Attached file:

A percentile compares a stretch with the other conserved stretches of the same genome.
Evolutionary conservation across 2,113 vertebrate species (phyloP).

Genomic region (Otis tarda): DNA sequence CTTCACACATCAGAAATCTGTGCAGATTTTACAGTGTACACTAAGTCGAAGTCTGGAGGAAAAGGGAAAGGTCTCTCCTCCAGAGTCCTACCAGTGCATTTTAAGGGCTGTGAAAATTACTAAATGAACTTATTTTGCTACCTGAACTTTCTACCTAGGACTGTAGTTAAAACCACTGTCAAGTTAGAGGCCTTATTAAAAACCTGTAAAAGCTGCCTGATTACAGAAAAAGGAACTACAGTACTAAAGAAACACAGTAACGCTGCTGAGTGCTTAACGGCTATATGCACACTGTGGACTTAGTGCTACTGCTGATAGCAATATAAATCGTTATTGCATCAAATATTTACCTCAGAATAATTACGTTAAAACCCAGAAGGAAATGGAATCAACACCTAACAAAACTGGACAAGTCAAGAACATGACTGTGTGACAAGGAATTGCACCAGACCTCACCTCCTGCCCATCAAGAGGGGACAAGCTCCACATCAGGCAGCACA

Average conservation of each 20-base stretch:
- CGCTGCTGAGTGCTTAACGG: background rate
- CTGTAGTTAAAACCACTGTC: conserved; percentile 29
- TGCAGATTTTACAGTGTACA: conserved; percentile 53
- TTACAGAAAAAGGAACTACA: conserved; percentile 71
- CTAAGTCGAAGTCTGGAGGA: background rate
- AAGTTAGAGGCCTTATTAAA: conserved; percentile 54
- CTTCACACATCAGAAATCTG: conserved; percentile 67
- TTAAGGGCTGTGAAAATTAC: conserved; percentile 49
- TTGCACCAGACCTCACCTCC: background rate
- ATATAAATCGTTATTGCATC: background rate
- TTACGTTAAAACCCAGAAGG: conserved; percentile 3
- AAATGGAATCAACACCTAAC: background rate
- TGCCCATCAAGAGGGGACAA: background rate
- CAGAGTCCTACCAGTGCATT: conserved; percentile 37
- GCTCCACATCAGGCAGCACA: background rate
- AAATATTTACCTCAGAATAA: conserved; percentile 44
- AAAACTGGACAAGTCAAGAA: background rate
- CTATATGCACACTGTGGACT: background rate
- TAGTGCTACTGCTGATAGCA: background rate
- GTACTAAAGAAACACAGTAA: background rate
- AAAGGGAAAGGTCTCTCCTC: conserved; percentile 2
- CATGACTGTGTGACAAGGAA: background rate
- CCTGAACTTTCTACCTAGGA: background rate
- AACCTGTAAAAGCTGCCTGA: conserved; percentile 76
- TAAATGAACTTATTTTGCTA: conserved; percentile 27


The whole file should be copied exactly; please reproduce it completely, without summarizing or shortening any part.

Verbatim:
A percentile compares a stretch with the other conserved stretches of the same genome.
Evolutionary conservation across 2,113 vertebrate species (phyloP).

Genomic region (Otis tarda): DNA sequence CTTCACACATCAGAAATCTGTGCAGATTTTACAGTGTACACTAAGTCGAAGTCTGGAGGAAAAGGGAAAGGTCTCTCCTCCAGAGTCCTACCAGTGCATTTTAAGGGCTGTGAAAATTACTAAATGAACTTATTTTGCTACCTGAACTTTCTACCTAGGACTGTAGTTAAAACCACTGTCAAGTTAGAGGCCTTATTAAAAACCTGTAAAAGCTGCCTGATTACAGAAAAAGGAACTACAGTACTAAAGAAACACAGTAACGCTGCTGAGTGCTTAACGGCTATATGCACACTGTGGACTTAGTGCTACTGCTGATAGCAATATAAATCGTTATTGCATCAAATATTTACCTCAGAATAATTACGTTAAAACCCAGAAGGAAATGGAATCAACACCTAACAAAACTGGACAAGTCAAGAACATGACTGTGTGACAAGGAATTGCACCAGACCTCACCTCCTGCCCATCAAGAGGGGACAAGCTCCACATCAGGCAGCACA

Average conservation of each 20-base stretch:
- CGCTGCTGAGTGCTTAACGG: background rate
- CTGTAGTTAAAACCACTGTC: conserved; percentile 29
- TGCAGATTTTACAGTGTACA: conserved; percentile 53
- TTACAGAAAAAGGAACTACA: conserved; percentile 71
- CTAAGTCGAAGTCTGGAGGA: background rate
- AAGTTAGAGGCCTTATTAAA: conserved; percentile 54
- CTTCACACATCAGAAATCTG: conserved; percentile 67
- TTAAGGGCTGTGAAAATTAC: conserved; percentile 49
- TTGCACCAGACCTCACCTCC: background rate
- ATATAAATCGTTATTGCATC: background rate
- TTACGTTAAAACCCAGAAGG: conserved; percentile 3
- AAATGGAATCAACACCTAAC: background rate
- TGCCCATCAAGAGGGGACAA: background rate
- CAGAGTCCTACCAGTGCATT: conserved; percentile 37
- GCTCCACATCAGGCAGCACA: background rate
- AAATATTTACCTCAGAATAA: conserved; percentile 44
- AAAACTGGACAAGTCAAGAA: background rate
- CTATATGCACACTGTGGACT: background rate
- TAGTGCTACTGCTGATAGCA: background rate
- GTACTAAAGAAACACAGTAA: background rate
- AAAGGGAAAGGTCTCTCCTC: conserved; percentile 2
- CATGACTGTGTGACAAGGAA: background rate
- CCTGAACTTTCTACCTAGGA: background rate
- AACCTGTAAAAGCTGCCTGA: conserved; percentile 76
- TAAATGAACTTATTTTGCTA: conserved; percentile 27